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7 Ways to Control Your Screen Time While Working from Home
Jan 19, 2021
We get it, you're working from home and it's near enough impossible to be without a screen. But like everything in life, screen time comes down to good self control and management.
After staring at a computer screen to work all day, you’ve got your eyes glued to screens again in your off hours - whether it's for checking out social media or binge watching your favourite TV shows.
However, excessive screen time can lead to eye issues, headaches, sleep disturbance, depression, and even anxiety (perhaps you've already noticed!)
So how can you manage your screen time whilst working from home?
Here, we round up 7 ways you can stay in control and better protect your health:
1. Monitor your screen time
To get to the root of a problem requires documenting it. And this is no different.
You can track how much screen time you’re getting and what you’re spending it on through a number of apps (available on both your desktop and mobile)
Obviously, you will also need to manually note the usage for screens that are missing, like your TV or games console.
You might start to see some trends and areas where you can easily make adjustments.
For instance, maybe you realise spending a half hour each morning reading emails turns into online shopping or social media scrolling more often than not. In a case like this, you’re also likely prolonging your workday and “wasting” screen time that could be better spent on the things you actually want to do.
2. Make it easier to grab something non-tech and harder to grab tech
Set up your home so that it’s easy to grab items without screens that still entertain you.
It could be a small puzzle, a game, or even a stress ball.
You should make your devices harder to grab. If you have to go into your bedroom to get your tablet or your work laptop goes into a drawer at 5.30pm every day, you’re more likely to pick up the screenless things within reach.
3. Prioritise your screen usage
It's important to realise that not all screen time is bad and so you may want to weigh up where its of value.
Ask yourself "What matters to me?" and "What do I need to do for my job?"
You may want to reduce or balance out your screen time whilst working from home, depending on your workload.
This may mean you don't have to answer every email straight away, or maybe you can shift a non-urgent screen-heavy task to a lighter day instead of one when you’ve been staring at your computer for 10 hours.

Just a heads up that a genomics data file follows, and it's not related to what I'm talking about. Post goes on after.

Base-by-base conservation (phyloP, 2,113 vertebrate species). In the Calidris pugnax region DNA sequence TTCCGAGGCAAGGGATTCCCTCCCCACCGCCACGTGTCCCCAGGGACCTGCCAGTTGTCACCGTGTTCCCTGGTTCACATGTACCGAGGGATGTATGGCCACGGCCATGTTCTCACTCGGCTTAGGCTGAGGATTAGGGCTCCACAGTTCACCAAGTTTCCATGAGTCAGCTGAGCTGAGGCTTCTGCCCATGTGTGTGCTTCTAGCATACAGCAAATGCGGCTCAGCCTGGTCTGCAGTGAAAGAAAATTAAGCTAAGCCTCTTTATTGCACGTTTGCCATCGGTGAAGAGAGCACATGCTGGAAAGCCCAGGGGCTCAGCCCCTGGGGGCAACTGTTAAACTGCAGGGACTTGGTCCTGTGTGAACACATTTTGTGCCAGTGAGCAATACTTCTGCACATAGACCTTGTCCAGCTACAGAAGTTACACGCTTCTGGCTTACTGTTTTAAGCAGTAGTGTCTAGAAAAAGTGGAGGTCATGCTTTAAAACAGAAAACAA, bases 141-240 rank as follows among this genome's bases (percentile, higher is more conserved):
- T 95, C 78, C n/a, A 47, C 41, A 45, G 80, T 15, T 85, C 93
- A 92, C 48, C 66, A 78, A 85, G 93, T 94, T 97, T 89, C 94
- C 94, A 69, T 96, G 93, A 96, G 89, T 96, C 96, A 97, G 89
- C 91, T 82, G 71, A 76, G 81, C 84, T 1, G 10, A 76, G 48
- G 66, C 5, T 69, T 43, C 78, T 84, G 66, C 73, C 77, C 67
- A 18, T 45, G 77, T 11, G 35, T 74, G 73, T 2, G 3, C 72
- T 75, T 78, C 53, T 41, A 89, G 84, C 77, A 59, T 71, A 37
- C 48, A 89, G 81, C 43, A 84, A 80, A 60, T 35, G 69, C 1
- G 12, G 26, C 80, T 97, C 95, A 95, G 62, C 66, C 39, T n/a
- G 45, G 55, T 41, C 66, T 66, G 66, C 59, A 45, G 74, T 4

4. Limit social media
Excessive social media has been reported to cause anxiety and depression.
Social media is designed to be addicting and to keep you scrolling, thereby increasing screen time - now more so than ever.
Place limits on your social media use. If you need help, there are apps and browser extensions to block or restrict your usage of certain platforms. You can try StayFocusd, BlockSite, Freedom, or Apple’s Screen Time.
You can also adjust your settings to log out of your social media accounts automatically. During the extra step it now takes to get onto social media, you can remind yourself that you’re trying to limit it and do something else instead.
5. Stick to one screen at a time
Try and stick to one device at a time, where possible.
You might think that multiple forms of distraction at once will calm you down, but they don’t.
So instead of texting while working or looking at your phone while you’re watching TV, pick one screen-based activity to focus on at a time.
6. Think about which tasks can be done without a screen
Okay so video meetings require a screen, we all know that. But not every meeting needs visuals so you may want to try a phone call catch-up with a colleague instead.
Try and pinpoint tasks that don't necessarily require screen usage.
Think of tasks you can do with an old-fashioned pen and paper, like planning your day; outlining a memo, article, presentation; or sketching out a design.
7. Switch off Notifications
We’ve all been there. You settle in to read a book or work on that craft, and then your phone vibrates. Suddenly, you’re back looking at a screen.
Or maybe you’re finally getting started on that work assignment you’ve been putting off, and you get a push notification on your desktop. Now you’re still looking at a screen, but not focused on the task you wanted to get done.
Turning off your notifications eliminates both these scenarios. You can also adjust your settings so that your notifications turn off at specific times when you want to be away from screens (or only using them for a specific purpose).
On your phone, you can set yourself to “do not disturb” but let through notifications from certain people - like your boss - so you don’t miss anything urgent.
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